Wakulla Springs Karst Plain Symposium

By Joseph M. Latvis

On October 9,1998 the Florida Geological Survey in conjunction with several other agencies sponsored a technical symposium at the Florida State University Turnbull Conference Center. Approximately forty speakers presented their talks in two concurrent sessions. Florida State Representative Janegale Boyd (House District 10) provided Keynote introductory remarks. Topics of particular interest to archaeologists and paleontologists conducting research in the Karst Plain region (which encompasses the study area of the Aucilla River Prehistory Project) included:

Archaeological and Historic Sites Within the Woodville Karst Plain by Mike Wisenbaker, Historic Preservation Planner, Department of State, Bureau of Archaeological Research.

Regional and Local Geologic Setting of the Woodville Karst Plain by Frank R. Rupert, Florida Geological Survey.

Wakulla Springs - Quality of Life by Sandy Cook, Manager Wakulla Springs Park and Lodge, Florida Park Service.

Geomorphology and Extent of the Offshore Woodville Karst Plain, Northeastern Gulf of Mexico, NW Florida, USA by Z.Q. Chen and Joseph Donoghue, Dept. of Geology, Florida State University; R.W. Hoenstine, F. Rupert, S. Spencer, L.J. Ladner and E. Lane, Florida Geological Survey; M.K. Faught, Dept. of Anthropology, Florida State University.

A Geological Investigation of Sedimentation and Acretion Rates of Marine Coastal Wetlands Within Apalachee Bay by L.J. Ladner, R.W. Hoenstine, A.A. Dabous and Debra Harrington, Florida Geological Survey. The Aucilla River Prehistory Projectís contribution to this symposium was presented by project director Dr. S. David Webb, the abstract of which now follows:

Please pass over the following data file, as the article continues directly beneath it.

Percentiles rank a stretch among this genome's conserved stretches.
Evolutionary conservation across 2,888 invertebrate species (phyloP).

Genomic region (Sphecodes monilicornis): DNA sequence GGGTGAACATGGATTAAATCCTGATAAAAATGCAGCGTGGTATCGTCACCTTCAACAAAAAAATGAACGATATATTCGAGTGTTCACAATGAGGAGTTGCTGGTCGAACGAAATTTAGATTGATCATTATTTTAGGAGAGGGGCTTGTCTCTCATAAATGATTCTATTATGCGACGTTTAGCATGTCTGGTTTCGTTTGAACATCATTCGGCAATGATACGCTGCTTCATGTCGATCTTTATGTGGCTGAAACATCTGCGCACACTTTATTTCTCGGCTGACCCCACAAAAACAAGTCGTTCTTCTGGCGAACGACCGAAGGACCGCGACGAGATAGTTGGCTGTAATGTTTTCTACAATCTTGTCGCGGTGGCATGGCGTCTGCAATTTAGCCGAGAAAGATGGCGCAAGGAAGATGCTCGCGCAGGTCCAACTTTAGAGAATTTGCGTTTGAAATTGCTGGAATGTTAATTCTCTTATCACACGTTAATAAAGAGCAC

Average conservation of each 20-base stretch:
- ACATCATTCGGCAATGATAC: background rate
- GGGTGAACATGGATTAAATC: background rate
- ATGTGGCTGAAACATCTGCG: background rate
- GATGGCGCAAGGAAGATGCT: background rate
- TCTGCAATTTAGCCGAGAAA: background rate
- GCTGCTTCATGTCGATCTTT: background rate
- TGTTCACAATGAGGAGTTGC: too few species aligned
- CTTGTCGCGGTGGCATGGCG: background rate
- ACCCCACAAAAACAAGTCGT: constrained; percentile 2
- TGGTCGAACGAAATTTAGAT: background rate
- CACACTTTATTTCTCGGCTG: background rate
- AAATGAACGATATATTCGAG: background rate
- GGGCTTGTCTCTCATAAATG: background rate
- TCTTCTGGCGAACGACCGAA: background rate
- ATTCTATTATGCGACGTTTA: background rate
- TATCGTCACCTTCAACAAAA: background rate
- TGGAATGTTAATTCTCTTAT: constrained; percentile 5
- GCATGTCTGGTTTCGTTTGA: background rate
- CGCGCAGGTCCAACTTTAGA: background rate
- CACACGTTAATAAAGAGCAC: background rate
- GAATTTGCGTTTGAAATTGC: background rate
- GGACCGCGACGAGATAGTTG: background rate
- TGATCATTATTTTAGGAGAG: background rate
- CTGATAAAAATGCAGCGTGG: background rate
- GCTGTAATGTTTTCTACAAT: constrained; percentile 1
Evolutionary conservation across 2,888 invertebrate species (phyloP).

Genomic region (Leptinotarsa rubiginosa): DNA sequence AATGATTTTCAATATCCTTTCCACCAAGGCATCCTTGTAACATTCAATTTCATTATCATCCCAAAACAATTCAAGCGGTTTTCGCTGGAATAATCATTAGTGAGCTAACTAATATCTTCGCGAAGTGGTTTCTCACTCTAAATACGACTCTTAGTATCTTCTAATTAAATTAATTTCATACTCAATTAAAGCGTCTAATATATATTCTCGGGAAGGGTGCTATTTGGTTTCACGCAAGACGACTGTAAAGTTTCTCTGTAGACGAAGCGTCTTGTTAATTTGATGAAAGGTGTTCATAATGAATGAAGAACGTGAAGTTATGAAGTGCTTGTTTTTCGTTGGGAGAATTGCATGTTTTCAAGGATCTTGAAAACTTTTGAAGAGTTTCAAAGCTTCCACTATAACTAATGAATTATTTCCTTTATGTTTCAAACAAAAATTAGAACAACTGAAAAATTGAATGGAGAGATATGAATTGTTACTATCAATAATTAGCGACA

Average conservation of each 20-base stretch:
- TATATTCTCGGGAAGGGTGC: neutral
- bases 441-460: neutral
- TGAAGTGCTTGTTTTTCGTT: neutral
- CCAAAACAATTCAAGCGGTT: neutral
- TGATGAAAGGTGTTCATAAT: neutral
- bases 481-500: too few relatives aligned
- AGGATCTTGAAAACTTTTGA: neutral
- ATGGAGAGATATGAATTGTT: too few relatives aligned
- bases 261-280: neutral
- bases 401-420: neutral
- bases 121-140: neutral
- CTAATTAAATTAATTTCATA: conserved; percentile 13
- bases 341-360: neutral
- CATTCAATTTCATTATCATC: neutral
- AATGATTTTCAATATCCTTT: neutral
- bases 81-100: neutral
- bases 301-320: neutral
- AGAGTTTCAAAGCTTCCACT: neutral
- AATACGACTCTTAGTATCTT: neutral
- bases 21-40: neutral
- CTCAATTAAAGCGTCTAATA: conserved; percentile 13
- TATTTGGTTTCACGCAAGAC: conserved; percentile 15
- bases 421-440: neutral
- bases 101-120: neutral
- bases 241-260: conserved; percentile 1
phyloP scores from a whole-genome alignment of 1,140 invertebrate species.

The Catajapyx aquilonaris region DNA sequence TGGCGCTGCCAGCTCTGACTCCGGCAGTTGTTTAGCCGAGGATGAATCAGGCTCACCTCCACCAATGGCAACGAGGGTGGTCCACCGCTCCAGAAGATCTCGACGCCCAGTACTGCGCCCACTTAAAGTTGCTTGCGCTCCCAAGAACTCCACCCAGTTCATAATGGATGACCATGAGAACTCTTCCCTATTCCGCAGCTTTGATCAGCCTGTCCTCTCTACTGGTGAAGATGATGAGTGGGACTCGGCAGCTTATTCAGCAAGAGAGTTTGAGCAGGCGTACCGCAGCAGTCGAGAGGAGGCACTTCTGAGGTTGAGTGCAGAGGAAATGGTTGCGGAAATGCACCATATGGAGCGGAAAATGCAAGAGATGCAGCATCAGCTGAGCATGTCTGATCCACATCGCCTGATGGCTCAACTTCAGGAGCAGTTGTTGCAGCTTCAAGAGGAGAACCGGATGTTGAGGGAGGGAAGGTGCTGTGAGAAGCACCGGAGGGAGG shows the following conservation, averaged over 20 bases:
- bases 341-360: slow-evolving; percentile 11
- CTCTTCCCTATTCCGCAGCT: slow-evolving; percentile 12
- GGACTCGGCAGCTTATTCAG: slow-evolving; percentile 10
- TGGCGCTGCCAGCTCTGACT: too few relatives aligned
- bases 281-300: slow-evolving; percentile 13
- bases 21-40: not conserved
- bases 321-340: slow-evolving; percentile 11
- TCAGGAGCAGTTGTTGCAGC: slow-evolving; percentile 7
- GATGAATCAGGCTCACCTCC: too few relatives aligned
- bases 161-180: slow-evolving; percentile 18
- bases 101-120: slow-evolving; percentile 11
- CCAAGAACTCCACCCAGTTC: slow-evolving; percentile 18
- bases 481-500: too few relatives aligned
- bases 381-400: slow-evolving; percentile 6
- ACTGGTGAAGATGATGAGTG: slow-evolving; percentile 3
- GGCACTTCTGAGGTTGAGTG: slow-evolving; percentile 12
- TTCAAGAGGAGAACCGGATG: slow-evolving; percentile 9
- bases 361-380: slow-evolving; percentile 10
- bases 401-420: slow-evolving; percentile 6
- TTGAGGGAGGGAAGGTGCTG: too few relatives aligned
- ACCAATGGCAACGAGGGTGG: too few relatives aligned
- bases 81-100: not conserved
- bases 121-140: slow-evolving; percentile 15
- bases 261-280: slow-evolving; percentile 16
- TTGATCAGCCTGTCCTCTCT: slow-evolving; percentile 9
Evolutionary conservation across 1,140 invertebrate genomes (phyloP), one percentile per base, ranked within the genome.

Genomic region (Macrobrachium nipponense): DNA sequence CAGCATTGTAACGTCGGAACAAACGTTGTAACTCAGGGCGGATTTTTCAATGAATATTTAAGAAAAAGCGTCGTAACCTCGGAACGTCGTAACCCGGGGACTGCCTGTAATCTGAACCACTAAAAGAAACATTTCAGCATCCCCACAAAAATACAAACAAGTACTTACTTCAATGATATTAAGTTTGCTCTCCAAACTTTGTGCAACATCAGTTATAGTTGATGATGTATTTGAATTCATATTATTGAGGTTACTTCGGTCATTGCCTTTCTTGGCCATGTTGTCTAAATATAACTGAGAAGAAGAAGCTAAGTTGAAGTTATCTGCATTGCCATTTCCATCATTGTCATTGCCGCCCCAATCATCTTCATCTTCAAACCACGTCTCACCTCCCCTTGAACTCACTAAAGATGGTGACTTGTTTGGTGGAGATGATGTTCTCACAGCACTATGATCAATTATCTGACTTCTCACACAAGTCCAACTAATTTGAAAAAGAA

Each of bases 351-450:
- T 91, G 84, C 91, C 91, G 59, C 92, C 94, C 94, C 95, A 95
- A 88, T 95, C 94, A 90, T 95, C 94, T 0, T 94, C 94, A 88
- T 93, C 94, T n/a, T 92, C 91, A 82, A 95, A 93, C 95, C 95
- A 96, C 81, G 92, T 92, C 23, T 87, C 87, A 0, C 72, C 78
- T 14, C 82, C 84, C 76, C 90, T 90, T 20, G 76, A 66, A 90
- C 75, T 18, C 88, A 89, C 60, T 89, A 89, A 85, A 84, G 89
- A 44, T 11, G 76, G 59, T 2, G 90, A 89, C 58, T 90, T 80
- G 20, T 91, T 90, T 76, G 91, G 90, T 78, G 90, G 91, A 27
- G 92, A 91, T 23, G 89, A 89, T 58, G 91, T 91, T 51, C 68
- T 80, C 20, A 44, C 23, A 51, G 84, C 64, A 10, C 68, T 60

S. David Webb
Florida Museum of Natural History
University of Florida
Gainesville, FL 32611
Phone: 352/392-1721
FAX: 352/846-0287

During the past decade the Aucilla River Prehistory Project (ARPP) has intensively explored the middle reaches of the Aucilla River in search of relatively thick, continuous sections of late Pleistocene sediments. Teams of paleontologists and archaeologists have successfully excavated more than a dozen such sections using SCUBA, dredges and underwater lights. The various sections studied by the ARPP range from about three to more than five meters thick and represent nearly continuous deposition of fine-grained, highly-organic clastic sediments, including peats, clays, silts and fine sands. Most of these sections lie immediately adjacent to relatively deep holes in the uneven bottom profile of the river. Evidently these sediment packets in the Aucilla River represent sinkhole fillings in the Suwannee Limestone, now partially exposed by the river.

In the course of its excavations, the ARPP has acquired more than 90 radiocarbon dates on river-bottom sections from the middle reaches of the Aucilla River. We anticipated that the dates would represent the last deglacial hemicycle, driven by a rising piezometric surface geared to the latest glacial sealevel rise. For a majority of dated sections these expectations were fulfilled. For example at the Page/Ladson site sediments record fine details of back-filling history between 15,000 and 9,000 radiocarbon years (Oxygen Isotope Stage 2). Quite unexpectedly, however, nearly 40 percent of the sediment packets sampled and dated by the ARPP represent a previous interval of sinkhole filling with dates between about 28,000 and 34,000 radiocarbon years before present. This earlier cycle of sinkhole filling correlates with the next highest oxygen isotopic peaks (Stage 3) (before the latest Pleistocene) in the Greenland Ice Core record. The abundance of such sediments in the Aucilla River, despite being overprinted by a later cycle, suggests that they played an important role in regional karst history.